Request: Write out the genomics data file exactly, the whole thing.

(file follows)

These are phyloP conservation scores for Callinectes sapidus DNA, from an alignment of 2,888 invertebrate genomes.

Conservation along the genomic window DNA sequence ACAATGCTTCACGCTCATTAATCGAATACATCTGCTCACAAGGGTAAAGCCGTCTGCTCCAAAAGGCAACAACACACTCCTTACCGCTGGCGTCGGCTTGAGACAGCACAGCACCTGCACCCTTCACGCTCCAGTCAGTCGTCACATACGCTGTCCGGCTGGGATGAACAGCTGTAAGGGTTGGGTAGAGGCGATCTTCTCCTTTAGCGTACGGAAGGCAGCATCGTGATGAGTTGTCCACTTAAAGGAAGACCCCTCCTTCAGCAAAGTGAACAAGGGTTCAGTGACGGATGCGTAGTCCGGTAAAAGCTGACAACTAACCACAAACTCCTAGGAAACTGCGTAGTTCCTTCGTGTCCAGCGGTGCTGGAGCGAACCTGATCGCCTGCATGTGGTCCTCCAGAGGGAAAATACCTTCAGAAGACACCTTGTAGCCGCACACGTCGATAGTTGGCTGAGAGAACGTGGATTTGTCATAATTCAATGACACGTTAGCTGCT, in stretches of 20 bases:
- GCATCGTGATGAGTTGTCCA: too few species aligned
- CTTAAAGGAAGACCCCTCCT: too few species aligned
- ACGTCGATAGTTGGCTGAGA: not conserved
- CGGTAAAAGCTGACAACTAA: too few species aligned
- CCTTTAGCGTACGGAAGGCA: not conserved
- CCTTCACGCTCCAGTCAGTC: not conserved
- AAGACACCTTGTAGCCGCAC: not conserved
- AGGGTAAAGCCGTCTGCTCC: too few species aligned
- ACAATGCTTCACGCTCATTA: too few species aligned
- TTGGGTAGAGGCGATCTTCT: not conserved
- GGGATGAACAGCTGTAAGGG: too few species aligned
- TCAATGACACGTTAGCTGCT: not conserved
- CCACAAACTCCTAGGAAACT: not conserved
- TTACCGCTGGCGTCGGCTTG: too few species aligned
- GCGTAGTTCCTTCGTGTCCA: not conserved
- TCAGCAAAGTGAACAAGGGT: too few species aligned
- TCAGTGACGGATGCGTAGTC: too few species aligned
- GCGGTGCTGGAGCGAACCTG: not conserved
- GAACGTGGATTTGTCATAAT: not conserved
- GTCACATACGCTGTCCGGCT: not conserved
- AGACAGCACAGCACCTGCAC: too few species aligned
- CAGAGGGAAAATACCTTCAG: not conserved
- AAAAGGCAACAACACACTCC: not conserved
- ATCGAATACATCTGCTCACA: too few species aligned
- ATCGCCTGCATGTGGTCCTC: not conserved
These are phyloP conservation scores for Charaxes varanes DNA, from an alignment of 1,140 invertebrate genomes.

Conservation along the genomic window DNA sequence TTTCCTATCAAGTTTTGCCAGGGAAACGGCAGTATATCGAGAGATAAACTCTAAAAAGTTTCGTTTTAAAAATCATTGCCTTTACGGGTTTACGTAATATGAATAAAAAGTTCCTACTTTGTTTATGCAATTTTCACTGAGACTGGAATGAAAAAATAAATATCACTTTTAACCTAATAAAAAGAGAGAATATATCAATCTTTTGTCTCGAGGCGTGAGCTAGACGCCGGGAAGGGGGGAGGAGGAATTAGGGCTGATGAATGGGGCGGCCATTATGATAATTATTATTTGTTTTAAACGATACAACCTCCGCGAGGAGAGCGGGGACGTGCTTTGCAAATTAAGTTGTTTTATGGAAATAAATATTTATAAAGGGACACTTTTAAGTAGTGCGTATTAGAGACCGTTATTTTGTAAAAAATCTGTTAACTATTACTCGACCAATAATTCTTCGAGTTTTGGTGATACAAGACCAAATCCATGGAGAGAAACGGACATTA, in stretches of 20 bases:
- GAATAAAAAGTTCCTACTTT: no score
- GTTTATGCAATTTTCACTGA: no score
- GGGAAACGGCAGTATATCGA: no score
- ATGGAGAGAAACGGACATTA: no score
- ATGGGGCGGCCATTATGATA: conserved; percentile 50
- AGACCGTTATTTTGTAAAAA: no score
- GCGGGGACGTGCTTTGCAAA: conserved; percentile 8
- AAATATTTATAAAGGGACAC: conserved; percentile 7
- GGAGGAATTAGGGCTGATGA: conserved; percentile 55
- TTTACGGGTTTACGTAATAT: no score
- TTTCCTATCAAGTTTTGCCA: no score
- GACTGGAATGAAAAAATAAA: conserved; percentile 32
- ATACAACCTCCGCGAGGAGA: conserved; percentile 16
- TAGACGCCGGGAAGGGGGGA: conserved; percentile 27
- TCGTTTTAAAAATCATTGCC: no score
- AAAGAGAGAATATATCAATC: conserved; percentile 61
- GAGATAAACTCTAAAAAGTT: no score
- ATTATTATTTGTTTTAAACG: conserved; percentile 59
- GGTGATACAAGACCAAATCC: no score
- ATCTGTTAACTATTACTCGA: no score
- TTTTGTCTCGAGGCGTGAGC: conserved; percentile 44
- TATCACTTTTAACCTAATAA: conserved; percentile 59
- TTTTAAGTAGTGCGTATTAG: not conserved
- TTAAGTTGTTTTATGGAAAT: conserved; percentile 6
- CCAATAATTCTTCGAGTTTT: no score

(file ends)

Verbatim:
These are phyloP conservation scores for Callinectes sapidus DNA, from an alignment of 2,888 invertebrate genomes.

Conservation along the genomic window DNA sequence ACAATGCTTCACGCTCATTAATCGAATACATCTGCTCACAAGGGTAAAGCCGTCTGCTCCAAAAGGCAACAACACACTCCTTACCGCTGGCGTCGGCTTGAGACAGCACAGCACCTGCACCCTTCACGCTCCAGTCAGTCGTCACATACGCTGTCCGGCTGGGATGAACAGCTGTAAGGGTTGGGTAGAGGCGATCTTCTCCTTTAGCGTACGGAAGGCAGCATCGTGATGAGTTGTCCACTTAAAGGAAGACCCCTCCTTCAGCAAAGTGAACAAGGGTTCAGTGACGGATGCGTAGTCCGGTAAAAGCTGACAACTAACCACAAACTCCTAGGAAACTGCGTAGTTCCTTCGTGTCCAGCGGTGCTGGAGCGAACCTGATCGCCTGCATGTGGTCCTCCAGAGGGAAAATACCTTCAGAAGACACCTTGTAGCCGCACACGTCGATAGTTGGCTGAGAGAACGTGGATTTGTCATAATTCAATGACACGTTAGCTGCT, in stretches of 20 bases:
- GCATCGTGATGAGTTGTCCA: too few species aligned
- CTTAAAGGAAGACCCCTCCT: too few species aligned
- ACGTCGATAGTTGGCTGAGA: not conserved
- CGGTAAAAGCTGACAACTAA: too few species aligned
- CCTTTAGCGTACGGAAGGCA: not conserved
- CCTTCACGCTCCAGTCAGTC: not conserved
- AAGACACCTTGTAGCCGCAC: not conserved
- AGGGTAAAGCCGTCTGCTCC: too few species aligned
- ACAATGCTTCACGCTCATTA: too few species aligned
- TTGGGTAGAGGCGATCTTCT: not conserved
- GGGATGAACAGCTGTAAGGG: too few species aligned
- TCAATGACACGTTAGCTGCT: not conserved
- CCACAAACTCCTAGGAAACT: not conserved
- TTACCGCTGGCGTCGGCTTG: too few species aligned
- GCGTAGTTCCTTCGTGTCCA: not conserved
- TCAGCAAAGTGAACAAGGGT: too few species aligned
- TCAGTGACGGATGCGTAGTC: too few species aligned
- GCGGTGCTGGAGCGAACCTG: not conserved
- GAACGTGGATTTGTCATAAT: not conserved
- GTCACATACGCTGTCCGGCT: not conserved
- AGACAGCACAGCACCTGCAC: too few species aligned
- CAGAGGGAAAATACCTTCAG: not conserved
- AAAAGGCAACAACACACTCC: not conserved
- ATCGAATACATCTGCTCACA: too few species aligned
- ATCGCCTGCATGTGGTCCTC: not conserved
These are phyloP conservation scores for Charaxes varanes DNA, from an alignment of 1,140 invertebrate genomes.

Conservation along the genomic window DNA sequence TTTCCTATCAAGTTTTGCCAGGGAAACGGCAGTATATCGAGAGATAAACTCTAAAAAGTTTCGTTTTAAAAATCATTGCCTTTACGGGTTTACGTAATATGAATAAAAAGTTCCTACTTTGTTTATGCAATTTTCACTGAGACTGGAATGAAAAAATAAATATCACTTTTAACCTAATAAAAAGAGAGAATATATCAATCTTTTGTCTCGAGGCGTGAGCTAGACGCCGGGAAGGGGGGAGGAGGAATTAGGGCTGATGAATGGGGCGGCCATTATGATAATTATTATTTGTTTTAAACGATACAACCTCCGCGAGGAGAGCGGGGACGTGCTTTGCAAATTAAGTTGTTTTATGGAAATAAATATTTATAAAGGGACACTTTTAAGTAGTGCGTATTAGAGACCGTTATTTTGTAAAAAATCTGTTAACTATTACTCGACCAATAATTCTTCGAGTTTTGGTGATACAAGACCAAATCCATGGAGAGAAACGGACATTA, in stretches of 20 bases:
- GAATAAAAAGTTCCTACTTT: no score
- GTTTATGCAATTTTCACTGA: no score
- GGGAAACGGCAGTATATCGA: no score
- ATGGAGAGAAACGGACATTA: no score
- ATGGGGCGGCCATTATGATA: conserved; percentile 50
- AGACCGTTATTTTGTAAAAA: no score
- GCGGGGACGTGCTTTGCAAA: conserved; percentile 8
- AAATATTTATAAAGGGACAC: conserved; percentile 7
- GGAGGAATTAGGGCTGATGA: conserved; percentile 55
- TTTACGGGTTTACGTAATAT: no score
- TTTCCTATCAAGTTTTGCCA: no score
- GACTGGAATGAAAAAATAAA: conserved; percentile 32
- ATACAACCTCCGCGAGGAGA: conserved; percentile 16
- TAGACGCCGGGAAGGGGGGA: conserved; percentile 27
- TCGTTTTAAAAATCATTGCC: no score
- AAAGAGAGAATATATCAATC: conserved; percentile 61
- GAGATAAACTCTAAAAAGTT: no score
- ATTATTATTTGTTTTAAACG: conserved; percentile 59
- GGTGATACAAGACCAAATCC: no score
- ATCTGTTAACTATTACTCGA: no score
- TTTTGTCTCGAGGCGTGAGC: conserved; percentile 44
- TATCACTTTTAACCTAATAA: conserved; percentile 59
- TTTTAAGTAGTGCGTATTAG: not conserved
- TTAAGTTGTTTTATGGAAAT: conserved; percentile 6
- CCAATAATTCTTCGAGTTTT: no score